The Giveaway:
  • Drop me a comment that says which of the magazines (Plus, Kids, Separates) you'd like to win (you can put your name in for two at most) before midnight BST on Sunday 17th August. I'll pick and announce the winners on Monday 18th.
  • I'm not exerting any pressure on people to suddenly emerge from lurkerdom, however, sometimes a giveaway might entice someone who usually lurks from silence for a moment. I know it feels awkward to be like Hi! I've never spoken to you, please give me something for free! even when you'd REALLY like to put your name in for something. I am giving you explicit permission right now to do that exact thing if you wish, even if you've never breathed a word to me before.
  • I will post to you anywhere in the world.

First up, Patrones Extra 35, the Plus edition

Now, you might be wondering, as I am quite open about the fact that I straddle the straight/plus line in say, Burda, why I would not keep the Plus edition for myself. The short answer is: because Patrones' Plus patterns are more geared to the middle/upper part of the typical plus range and I tend to fall more towards the lower end of Plus and/or the top end of straight size most of the time. The Patrones Plus patterns are available in either sizes 48-52-56 or 50-54-58 (see below for how you use this if you fall into a middle size). A 48, for quick reference, is Bust=104cm (41") Hips= 110cm (43.5"), and a 58 is Bust=130cm (51.25") Hip=134cm (52.75"). Here's a size chart (with translations) for more info. The big difference between Patrones and Burda Plus sizing is in the waist measurements, they seem to assume woman are more hourglass/pear than Burda do. Honestly, I have no idea how good their Plus draft is, so I can't really tell you any more than that. (I would be delighted to hear back from you if you win & make a pattern up, just out of interest!)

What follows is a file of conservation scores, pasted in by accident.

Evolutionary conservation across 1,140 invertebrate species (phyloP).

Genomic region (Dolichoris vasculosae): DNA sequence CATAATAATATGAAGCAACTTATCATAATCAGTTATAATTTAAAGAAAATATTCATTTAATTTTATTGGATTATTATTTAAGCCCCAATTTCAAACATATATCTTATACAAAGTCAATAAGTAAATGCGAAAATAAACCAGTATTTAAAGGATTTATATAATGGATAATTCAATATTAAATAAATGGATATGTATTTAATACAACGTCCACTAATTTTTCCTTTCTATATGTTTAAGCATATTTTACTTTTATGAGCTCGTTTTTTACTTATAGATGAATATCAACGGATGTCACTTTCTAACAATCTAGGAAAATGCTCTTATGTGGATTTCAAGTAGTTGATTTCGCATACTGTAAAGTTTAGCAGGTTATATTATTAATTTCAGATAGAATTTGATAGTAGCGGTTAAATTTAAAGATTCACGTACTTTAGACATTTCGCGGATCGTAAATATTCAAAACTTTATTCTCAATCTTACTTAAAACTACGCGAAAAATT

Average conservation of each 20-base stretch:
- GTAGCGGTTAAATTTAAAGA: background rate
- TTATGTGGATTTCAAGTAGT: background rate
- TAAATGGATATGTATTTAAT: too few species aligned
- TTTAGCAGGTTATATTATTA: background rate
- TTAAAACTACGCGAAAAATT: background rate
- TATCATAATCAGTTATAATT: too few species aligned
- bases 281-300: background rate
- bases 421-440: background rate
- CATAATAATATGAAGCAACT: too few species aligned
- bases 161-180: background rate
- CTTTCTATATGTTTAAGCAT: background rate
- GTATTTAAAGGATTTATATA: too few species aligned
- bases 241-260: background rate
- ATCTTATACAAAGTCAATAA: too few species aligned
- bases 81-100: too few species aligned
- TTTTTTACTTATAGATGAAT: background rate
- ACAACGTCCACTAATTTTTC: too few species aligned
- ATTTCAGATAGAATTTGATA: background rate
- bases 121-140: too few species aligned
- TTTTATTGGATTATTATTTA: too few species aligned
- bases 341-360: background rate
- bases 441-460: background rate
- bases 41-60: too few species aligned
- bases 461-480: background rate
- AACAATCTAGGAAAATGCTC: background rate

There are 58 patterns in the magazine. Here's a scan of the teeny tiny overview pages: page 1, page 2. The nice thing about this magazine is while yes, there are a couple of your standard plus-size tent-like tunics and one of the dresses is a TOTAL circus marquee design, most of the patterns aren't like that at all. There are plenty of jackets, blouses, skirts and tops that are just like the straight-sized patterns in Patrones just in plus sizes. I rather like the coats and jackets in particular. On the other hand, you might sprain something rolling your eyes at their idea of "Plus" models because: no.

Next: Patrones Extra 36, the Kids edition

I don't sew for children at all, but if you have any kids in your life, you might find this fun. Here's a link to someone's scan of the sizing chart. There are 60 patterns in the magazine: 11 for babies (6 are size 3-9-18 months and 5 are for 6-12-24 months); 16 for boys (various size groups from 4-6-8 to 10-12-14) and the rest are all for girls (various size groups from 2-4-6 to 10-12-14). I would say the best served group is probably girls in the 4-8 age range, but I think that's pretty normal for kids clothes. I know jack about what's interesting in children's patterns so I probably can't pick out the best things, but I think it's a nice diverse mix. There's everything from little formal outfits and occasion dresses to play wear for tween boys or girls. I didn't have a chance to scan in the overview page and nobody else on the net seems to have done so either -- sorry about that.






Finally, two (mainly) straight sized issues: Patrones Extra 32 "Dos Piezas" (Separates) and Patrones 330 (the regular monthly magazine for August 2013 "Autumn Basics"). These I acquired two copies of by mistake so they are surplus to my requirements as well.